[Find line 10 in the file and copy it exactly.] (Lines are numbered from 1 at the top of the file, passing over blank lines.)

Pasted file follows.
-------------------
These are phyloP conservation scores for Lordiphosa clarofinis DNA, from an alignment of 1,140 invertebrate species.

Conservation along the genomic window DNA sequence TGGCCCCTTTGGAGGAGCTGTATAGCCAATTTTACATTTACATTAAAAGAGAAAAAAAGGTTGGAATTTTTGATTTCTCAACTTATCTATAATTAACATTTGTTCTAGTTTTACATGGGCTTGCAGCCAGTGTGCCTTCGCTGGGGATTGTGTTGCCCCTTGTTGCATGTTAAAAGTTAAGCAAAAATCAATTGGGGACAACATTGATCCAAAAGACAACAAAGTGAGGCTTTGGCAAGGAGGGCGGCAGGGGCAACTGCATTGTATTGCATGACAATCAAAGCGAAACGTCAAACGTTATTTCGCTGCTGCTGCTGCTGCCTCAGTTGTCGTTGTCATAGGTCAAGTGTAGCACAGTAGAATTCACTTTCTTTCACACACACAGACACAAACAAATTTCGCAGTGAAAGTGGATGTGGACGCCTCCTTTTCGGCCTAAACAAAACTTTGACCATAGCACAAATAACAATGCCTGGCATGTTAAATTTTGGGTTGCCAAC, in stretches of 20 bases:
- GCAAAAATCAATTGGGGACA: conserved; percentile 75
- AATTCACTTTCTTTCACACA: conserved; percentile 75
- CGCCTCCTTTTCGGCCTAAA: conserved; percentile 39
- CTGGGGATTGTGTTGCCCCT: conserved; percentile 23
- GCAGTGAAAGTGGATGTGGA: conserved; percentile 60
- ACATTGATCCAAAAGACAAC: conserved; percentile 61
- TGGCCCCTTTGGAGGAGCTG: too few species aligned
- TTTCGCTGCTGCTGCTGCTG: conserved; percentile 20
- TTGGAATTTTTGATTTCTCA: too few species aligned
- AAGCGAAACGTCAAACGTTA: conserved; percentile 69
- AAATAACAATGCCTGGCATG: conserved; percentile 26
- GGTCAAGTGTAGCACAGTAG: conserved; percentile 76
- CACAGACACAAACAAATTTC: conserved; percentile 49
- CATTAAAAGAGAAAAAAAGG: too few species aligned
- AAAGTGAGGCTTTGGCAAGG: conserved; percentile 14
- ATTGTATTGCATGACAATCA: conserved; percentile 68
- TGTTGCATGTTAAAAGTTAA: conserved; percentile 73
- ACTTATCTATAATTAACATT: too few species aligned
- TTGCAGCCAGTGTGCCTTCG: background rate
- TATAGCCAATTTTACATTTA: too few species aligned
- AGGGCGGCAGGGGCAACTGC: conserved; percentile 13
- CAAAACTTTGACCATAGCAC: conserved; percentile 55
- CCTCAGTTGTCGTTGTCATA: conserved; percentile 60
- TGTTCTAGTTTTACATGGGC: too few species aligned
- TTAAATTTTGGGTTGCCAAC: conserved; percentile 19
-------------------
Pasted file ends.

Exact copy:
- TTTCGCTGCTGCTGCTGCTG: conserved; percentile 20